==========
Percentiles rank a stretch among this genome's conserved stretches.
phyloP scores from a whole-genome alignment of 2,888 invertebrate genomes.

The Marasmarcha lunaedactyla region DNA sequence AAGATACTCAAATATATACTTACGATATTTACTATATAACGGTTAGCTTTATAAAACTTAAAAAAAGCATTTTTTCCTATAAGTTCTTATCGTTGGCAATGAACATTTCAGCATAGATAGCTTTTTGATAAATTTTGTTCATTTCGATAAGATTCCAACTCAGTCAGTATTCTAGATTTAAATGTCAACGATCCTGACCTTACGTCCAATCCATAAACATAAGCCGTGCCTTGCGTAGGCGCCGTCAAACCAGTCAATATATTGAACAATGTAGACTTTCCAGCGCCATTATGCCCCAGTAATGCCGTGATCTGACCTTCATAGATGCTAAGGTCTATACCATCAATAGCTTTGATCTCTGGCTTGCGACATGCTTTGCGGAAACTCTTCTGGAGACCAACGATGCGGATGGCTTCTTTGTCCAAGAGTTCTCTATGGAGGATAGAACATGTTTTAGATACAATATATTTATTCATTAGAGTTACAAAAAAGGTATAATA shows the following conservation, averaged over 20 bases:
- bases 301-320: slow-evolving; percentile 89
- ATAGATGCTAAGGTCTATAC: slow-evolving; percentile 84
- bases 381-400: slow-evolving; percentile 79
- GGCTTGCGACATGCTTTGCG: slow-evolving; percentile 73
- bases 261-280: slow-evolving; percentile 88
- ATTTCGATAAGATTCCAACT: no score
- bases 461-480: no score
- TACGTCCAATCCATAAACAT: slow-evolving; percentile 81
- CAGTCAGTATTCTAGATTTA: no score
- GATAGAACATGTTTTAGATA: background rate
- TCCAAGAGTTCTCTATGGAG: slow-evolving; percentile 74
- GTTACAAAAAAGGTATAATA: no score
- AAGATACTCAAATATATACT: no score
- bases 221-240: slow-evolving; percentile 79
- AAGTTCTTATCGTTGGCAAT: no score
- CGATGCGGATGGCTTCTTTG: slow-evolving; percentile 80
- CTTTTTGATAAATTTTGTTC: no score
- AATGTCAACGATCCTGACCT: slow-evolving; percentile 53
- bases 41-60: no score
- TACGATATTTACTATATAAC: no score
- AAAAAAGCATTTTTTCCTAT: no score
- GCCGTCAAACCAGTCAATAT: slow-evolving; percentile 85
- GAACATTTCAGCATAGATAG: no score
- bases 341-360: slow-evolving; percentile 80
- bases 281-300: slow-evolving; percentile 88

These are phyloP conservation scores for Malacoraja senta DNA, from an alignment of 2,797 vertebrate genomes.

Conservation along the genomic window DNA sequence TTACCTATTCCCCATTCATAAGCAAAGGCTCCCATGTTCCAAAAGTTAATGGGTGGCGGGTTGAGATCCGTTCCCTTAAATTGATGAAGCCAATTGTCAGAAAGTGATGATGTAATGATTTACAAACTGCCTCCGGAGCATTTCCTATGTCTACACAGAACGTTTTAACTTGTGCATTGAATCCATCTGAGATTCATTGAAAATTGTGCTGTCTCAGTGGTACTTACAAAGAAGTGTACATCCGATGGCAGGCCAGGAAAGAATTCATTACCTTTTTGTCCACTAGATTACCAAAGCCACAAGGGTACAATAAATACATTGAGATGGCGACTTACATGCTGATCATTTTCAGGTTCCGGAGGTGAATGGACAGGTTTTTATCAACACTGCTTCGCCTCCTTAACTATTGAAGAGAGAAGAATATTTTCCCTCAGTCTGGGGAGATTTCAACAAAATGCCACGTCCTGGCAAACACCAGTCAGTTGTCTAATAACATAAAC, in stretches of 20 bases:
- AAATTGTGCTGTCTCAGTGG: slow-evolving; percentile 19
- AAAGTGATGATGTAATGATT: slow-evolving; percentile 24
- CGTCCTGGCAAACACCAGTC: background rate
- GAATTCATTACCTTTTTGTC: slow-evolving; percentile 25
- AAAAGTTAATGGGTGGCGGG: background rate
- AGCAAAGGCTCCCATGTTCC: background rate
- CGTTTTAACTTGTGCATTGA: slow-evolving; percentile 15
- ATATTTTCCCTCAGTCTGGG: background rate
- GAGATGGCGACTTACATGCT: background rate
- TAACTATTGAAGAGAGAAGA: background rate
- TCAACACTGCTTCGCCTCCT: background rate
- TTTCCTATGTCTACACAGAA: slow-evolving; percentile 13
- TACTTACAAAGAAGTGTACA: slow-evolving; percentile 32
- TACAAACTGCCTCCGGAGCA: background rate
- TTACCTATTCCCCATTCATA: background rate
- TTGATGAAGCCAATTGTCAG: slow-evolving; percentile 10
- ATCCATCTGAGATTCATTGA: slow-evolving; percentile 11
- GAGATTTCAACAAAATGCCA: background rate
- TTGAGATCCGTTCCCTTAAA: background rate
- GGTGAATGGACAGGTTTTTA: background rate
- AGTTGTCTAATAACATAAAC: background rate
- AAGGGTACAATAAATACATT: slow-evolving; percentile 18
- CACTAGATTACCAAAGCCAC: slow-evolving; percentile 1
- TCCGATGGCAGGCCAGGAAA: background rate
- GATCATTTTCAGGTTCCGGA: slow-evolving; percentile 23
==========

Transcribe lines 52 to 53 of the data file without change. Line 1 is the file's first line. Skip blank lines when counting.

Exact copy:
- AAGGGTACAATAAATACATT: slow-evolving; percentile 18
- CACTAGATTACCAAAGCCAC: slow-evolving; percentile 1